During summer months, coverage is expanded with an officer on duty until 1 a.m. A spokesman for the department told The Paper that in 2015 the village will hire Dutchess County sheriff’s deputies for the first time, but only to assist at special events.
The Village of Rhinebeck presents an interesting hybrid. Police protection costs $444,700, however the village receives approximately $45,000 per year for policing it provides to the Town of Rhinebeck, which has no police department. The result is that with a population of 2,657, the net cost of police protection per resident is about $150.
Like Millbrook, officers are not on duty overnight. New York State Police and Dutchess County sheriff’s deputies cover the village between 11 p.m. and 7 a.m., at no cost to the village. Rhinebeck employs 11 part-time officers.
While these small communities may present alternatives in evaluating the future of the CSPD, it seems trustees will also have to at least consider a potential partnership with the Putnam County Sheriff’s Department. If the village were required to purchase the sheriff’s services outright, costs could very well increase, as both Merandy and Falloon fear. A first-year deputy currently earns about $67,000 in annual salary and benefits, and for a five-year veteran that cost increases to about $120,000.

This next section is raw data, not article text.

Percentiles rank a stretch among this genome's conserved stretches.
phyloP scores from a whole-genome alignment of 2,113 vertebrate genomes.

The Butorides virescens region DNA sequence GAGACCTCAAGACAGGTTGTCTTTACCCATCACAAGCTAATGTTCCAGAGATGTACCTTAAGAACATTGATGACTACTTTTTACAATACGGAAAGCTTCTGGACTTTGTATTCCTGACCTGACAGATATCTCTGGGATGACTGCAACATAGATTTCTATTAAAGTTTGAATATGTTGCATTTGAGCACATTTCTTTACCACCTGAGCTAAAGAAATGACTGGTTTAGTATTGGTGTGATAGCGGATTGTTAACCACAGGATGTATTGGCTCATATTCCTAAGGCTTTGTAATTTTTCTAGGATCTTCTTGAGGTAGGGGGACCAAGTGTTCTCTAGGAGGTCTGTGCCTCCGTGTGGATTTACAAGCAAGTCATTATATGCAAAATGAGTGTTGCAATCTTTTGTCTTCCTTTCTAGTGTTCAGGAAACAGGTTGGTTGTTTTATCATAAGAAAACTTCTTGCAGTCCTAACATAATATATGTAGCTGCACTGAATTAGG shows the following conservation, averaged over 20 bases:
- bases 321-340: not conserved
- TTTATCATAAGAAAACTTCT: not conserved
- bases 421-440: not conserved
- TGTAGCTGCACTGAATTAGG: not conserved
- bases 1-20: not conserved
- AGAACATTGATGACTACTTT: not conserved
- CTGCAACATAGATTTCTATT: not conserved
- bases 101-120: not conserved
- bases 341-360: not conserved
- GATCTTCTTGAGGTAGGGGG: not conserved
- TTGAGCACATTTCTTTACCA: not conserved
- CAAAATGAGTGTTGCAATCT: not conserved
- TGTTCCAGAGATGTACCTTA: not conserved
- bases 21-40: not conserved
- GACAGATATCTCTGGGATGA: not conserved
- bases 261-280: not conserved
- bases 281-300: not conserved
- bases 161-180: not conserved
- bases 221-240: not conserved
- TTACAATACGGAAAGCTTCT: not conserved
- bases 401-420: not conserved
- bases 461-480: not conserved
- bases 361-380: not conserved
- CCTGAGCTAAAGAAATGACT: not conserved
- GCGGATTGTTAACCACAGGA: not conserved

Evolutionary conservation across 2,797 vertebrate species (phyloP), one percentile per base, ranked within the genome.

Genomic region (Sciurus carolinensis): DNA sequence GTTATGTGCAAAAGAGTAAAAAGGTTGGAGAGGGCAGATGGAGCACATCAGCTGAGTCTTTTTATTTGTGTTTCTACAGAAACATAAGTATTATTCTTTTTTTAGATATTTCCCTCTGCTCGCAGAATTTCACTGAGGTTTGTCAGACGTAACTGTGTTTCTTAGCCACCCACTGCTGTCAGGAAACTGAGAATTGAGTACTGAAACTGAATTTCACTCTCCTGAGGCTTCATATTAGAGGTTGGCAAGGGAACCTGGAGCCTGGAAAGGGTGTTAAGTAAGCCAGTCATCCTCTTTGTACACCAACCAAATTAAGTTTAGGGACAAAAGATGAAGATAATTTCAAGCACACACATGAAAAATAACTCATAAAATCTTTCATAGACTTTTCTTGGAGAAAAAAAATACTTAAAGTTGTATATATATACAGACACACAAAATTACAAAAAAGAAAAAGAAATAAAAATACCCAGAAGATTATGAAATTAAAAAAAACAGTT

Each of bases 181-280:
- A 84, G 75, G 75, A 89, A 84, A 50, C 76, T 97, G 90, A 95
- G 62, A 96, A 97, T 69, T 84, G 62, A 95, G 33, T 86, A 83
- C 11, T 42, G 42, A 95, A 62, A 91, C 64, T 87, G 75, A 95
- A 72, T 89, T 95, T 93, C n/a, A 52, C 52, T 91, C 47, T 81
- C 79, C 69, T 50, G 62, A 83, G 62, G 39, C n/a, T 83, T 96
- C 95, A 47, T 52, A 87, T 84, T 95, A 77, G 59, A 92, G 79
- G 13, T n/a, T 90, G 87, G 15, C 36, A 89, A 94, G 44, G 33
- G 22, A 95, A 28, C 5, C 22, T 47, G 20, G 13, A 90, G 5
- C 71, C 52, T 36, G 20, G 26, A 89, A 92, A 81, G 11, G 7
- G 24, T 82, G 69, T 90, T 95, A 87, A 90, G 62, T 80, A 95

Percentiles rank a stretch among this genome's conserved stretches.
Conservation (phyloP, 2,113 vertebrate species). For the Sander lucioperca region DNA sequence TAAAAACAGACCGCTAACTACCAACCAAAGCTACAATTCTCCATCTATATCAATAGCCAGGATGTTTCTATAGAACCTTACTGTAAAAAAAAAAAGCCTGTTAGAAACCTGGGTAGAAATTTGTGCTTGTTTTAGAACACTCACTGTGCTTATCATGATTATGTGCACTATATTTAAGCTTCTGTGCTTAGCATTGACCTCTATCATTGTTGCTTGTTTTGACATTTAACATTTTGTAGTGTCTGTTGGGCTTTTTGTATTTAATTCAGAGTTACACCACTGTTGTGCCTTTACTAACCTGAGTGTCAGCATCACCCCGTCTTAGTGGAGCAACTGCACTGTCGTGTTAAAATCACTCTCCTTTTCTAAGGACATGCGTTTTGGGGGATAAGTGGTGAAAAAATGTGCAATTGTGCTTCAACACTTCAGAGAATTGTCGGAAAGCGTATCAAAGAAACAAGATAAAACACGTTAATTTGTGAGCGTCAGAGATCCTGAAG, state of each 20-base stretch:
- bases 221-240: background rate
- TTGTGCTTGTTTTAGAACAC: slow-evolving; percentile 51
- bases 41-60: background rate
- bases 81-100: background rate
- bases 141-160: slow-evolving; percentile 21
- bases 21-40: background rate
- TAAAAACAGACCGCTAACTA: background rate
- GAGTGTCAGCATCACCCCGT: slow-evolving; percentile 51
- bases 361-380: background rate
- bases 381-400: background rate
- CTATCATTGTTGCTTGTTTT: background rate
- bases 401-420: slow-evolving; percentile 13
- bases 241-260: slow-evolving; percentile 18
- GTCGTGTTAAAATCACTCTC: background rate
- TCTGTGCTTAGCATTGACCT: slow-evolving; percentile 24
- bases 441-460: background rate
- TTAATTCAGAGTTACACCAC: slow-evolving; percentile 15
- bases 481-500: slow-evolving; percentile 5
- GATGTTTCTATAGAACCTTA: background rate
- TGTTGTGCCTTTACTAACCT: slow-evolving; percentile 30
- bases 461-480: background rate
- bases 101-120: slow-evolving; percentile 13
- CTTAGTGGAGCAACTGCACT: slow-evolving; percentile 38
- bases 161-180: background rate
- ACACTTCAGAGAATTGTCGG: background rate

When The Paper asked Putnam County Finance Commissioner Bill Carlin what Cold Spring might expect to pay to have the sheriff provide police services, he said: “There is no easy answer. That would all have to be negotiated.” At one end of the spectrum is the high cost of deputies along with potential additional support costs. At the other end is the Town of Putnam Valley, which has no police force but is patrolled by the Putnam County sheriff. Carlin said Putnam Valley pays no fee for that service. The cost is born as part of the Putnam County budget.
Patrolling Cold Spring
Cost is not the only factor. Falloon has expressed concern about loss of local control over how Cold Spring is policed, should the sheriff take over law enforcement. Currently a CSPD officer patrols the village 24 hours a day, seven days a week, 365 days a year. Would residents accept sheriff’s patrols that would likely be less frequent, even with a substation located nearby in Nelsonville?